When you consider the many advances of recent years, it’s impossible not to see the growing footprint of consumerism in the daily operations of the modern medical practice. What’s truly remarkable is how many of these changes and improvements have resulted from technological progress, and how many more will be further advanced by technology.

As reimbursement is linked to value, clinical outcomes data are more entwined with the revenue cycle. Providing a connected care outlook in which an organization’s policies and IT infrastructure reflect information sharing and all points of the care continuum become paramount.

“If you don’t realize a lab test was administered because it was given to the patient off-site, and you don’t have that connectivity, that’s going to be a problem for your quality scores,” says Michael Vore, MD, president of Site Health Systems. Dr. Vore says CIOs have to be more vigilant with vendors and demand systems that enable greater connectivity with other companies’ software and HIEs. “When you can integrate more stops along the care continuum into your data, you’re going to be able to better measure quality,” he says.

Enabling better connections with other providers will help the medical staff make informed decisions about care and reinforce the patient experience, as well. As patients become more engaged with their own health and have increased access to their data, they will expect their providers to be up to date on the care they’ve received, regardless of where they receive it.

To implement a successful clinical integration strategy across the care continuum, hospitals and health care systems need solutions that align and engage providers across the health care delivery spectrum: clinically, technically, culturally and financially.

“In the past couple of years, the view that providers should treat patients as if they are partners in their own care has advanced especially fast – at least when compared to the glacial pace of change that’s a hallmark of the healthcare industry,” writes Gienna Shaw, editor-in-chief of FierceHealthIT.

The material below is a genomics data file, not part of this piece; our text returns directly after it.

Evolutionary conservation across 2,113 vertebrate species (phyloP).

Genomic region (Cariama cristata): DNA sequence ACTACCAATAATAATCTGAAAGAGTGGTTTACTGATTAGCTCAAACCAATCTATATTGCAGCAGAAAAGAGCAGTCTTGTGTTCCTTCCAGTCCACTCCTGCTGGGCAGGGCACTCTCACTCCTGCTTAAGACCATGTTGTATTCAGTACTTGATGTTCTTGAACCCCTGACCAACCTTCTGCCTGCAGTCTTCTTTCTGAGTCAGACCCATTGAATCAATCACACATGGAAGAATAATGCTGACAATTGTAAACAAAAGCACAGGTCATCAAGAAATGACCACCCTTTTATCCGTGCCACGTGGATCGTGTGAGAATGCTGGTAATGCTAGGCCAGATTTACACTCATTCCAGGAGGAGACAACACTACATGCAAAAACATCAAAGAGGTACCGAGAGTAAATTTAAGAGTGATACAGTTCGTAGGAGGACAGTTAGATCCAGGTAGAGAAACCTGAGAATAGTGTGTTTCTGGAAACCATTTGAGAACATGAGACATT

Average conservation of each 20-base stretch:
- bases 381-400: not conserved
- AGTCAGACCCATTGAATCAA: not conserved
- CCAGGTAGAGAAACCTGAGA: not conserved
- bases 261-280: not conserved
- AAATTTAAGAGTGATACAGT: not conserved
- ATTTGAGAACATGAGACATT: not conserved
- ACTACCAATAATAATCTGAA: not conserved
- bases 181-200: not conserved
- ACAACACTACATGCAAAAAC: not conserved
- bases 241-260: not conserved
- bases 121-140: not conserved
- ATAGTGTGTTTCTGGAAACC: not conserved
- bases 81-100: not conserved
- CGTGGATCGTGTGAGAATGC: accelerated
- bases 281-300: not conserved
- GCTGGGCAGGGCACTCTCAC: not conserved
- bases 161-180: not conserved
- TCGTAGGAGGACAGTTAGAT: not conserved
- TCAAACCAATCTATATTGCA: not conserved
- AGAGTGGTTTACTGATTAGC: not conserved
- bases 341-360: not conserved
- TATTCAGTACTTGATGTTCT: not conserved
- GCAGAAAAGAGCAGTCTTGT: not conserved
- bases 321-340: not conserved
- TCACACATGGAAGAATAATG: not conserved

With the wealth of medical information now available online, patients are more empowered than ever to research their symptoms and diagnoses to better understand their medical conditions. HIPAA laws today authorize all patients to access to their medical records and amend misinformation within them. Thousands of errors have been caught and corrected by motivated, interested patients. The growing use of electronic health records (EHRs) has already made obtaining that personal data easier for consumers.

Sites like that of the Federation of State Medical Boards provide patients with the tools to learn more information about their providers. Some states’ sites even allow users to see any marks against a doctor’s reputation, making sure physicians are openly accountable for their errors.

Providers are already embracing patient portals, which give patients direct, quick access to labwork or other test results. As developers advance the capabilities of existing technology, more and more portal systems will enable appointment requests, patient-to-staff messaging and bill payment options

And the market for patient-operated technologies in healthcare is growing rapidly, as evidenced by the spate of healthcare apps and self-tracking devices showcased at recent trade shows like CES.

Hopefully, the data extracted by those monitoring tools will soon be incorporated into the patient health records of all who receive medical care. Some EHR technology already has the capability to compile that info; it will be up to doctors and their staffs to use it properly to enhance patient care.

What features of healthcare consumerism affect your personal and professional life today ?